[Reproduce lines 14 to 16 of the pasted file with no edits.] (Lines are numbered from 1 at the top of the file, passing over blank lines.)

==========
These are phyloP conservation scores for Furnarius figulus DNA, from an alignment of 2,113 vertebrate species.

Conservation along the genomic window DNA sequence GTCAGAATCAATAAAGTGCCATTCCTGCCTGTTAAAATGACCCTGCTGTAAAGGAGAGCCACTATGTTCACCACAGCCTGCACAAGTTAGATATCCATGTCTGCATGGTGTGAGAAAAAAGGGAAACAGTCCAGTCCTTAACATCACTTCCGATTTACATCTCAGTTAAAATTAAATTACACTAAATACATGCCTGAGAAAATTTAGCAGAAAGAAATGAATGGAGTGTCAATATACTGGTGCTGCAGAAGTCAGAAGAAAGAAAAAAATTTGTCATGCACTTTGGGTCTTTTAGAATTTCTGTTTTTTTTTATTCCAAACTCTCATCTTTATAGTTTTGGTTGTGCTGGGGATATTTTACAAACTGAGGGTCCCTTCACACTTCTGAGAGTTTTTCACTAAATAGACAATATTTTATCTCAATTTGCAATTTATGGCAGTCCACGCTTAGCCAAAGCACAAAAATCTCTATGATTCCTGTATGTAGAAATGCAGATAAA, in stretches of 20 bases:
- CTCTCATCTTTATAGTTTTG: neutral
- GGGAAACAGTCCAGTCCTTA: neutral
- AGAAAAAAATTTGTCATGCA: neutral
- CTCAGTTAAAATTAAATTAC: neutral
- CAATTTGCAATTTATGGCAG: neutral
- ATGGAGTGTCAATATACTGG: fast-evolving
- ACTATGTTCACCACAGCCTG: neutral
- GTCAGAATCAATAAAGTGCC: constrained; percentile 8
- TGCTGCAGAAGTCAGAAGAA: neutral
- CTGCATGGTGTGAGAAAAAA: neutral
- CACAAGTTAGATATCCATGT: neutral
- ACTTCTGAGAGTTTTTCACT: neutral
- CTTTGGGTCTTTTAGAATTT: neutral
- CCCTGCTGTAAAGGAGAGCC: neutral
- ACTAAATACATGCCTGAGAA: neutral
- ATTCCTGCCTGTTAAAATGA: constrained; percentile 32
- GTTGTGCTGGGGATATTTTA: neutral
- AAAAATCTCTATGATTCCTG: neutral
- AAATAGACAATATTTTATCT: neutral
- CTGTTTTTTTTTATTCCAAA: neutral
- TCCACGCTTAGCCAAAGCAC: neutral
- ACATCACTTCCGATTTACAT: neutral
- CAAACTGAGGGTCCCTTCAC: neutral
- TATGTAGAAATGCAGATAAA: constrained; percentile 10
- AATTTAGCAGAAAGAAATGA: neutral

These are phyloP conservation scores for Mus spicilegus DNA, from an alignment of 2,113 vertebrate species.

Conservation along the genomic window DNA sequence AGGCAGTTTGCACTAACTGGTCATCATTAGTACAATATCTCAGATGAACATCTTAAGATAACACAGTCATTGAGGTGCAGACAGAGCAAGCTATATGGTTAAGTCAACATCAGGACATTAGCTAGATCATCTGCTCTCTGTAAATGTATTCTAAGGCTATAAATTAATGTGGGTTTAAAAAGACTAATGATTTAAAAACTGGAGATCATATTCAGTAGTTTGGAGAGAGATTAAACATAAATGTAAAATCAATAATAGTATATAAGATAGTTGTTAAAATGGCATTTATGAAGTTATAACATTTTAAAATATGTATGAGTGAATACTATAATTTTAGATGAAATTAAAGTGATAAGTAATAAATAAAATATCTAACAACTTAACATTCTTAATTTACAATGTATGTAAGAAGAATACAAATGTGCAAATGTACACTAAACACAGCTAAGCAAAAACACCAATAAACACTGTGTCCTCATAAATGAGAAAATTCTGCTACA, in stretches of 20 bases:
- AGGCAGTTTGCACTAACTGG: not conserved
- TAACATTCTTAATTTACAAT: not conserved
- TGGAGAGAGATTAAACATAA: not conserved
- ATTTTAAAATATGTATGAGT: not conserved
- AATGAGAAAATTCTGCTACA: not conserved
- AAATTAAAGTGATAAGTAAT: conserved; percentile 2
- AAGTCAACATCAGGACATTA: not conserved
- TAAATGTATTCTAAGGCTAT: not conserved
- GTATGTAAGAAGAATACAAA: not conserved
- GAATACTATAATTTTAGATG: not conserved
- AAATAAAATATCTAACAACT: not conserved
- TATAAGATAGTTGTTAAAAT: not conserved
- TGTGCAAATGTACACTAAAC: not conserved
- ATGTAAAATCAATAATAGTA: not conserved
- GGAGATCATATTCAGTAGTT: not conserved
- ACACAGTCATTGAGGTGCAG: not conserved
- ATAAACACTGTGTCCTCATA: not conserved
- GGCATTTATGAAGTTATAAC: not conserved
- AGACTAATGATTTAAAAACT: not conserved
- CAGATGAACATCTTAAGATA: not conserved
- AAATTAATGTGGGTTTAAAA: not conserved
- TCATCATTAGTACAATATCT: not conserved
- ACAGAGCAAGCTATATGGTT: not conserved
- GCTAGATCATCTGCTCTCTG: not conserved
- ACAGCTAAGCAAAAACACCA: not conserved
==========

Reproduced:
- ACTTCTGAGAGTTTTTCACT: neutral
- CTTTGGGTCTTTTAGAATTT: neutral
- CCCTGCTGTAAAGGAGAGCC: neutral